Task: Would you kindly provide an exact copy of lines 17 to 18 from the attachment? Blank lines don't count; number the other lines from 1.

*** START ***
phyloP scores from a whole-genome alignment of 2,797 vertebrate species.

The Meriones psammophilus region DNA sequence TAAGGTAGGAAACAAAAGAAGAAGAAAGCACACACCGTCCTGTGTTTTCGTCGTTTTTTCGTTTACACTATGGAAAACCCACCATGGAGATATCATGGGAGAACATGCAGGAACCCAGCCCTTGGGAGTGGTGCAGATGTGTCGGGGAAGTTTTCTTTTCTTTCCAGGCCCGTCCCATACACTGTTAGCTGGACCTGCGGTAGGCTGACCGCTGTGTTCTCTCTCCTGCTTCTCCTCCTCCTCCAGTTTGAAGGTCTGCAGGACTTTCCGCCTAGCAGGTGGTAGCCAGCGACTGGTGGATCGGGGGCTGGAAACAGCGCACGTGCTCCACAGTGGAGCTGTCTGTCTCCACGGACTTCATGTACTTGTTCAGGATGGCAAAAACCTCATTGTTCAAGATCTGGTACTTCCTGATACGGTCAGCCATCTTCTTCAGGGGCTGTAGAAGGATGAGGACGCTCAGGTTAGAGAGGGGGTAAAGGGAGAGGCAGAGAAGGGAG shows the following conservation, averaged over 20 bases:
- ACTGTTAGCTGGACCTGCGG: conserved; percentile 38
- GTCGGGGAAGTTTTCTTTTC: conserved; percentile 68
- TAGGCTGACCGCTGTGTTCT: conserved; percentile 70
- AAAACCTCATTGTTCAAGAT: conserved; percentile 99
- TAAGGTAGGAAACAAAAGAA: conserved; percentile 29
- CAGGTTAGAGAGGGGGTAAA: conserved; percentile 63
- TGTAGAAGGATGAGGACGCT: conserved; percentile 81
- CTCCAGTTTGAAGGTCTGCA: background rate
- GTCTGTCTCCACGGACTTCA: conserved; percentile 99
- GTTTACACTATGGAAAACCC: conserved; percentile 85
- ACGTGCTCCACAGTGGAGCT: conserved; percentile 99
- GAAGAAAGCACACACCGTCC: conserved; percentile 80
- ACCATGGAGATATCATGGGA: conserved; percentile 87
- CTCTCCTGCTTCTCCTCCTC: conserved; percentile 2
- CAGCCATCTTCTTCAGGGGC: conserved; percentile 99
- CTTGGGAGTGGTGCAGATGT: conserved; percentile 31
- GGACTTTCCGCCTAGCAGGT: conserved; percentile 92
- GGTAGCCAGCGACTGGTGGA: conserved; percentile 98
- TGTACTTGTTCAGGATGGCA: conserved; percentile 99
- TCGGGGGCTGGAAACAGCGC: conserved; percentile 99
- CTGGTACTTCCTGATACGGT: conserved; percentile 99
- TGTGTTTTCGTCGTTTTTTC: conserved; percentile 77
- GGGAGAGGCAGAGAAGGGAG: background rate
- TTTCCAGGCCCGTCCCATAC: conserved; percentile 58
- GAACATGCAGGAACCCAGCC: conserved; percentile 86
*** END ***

- CAGCCATCTTCTTCAGGGGC: conserved; percentile 99
- CTTGGGAGTGGTGCAGATGT: conserved; percentile 31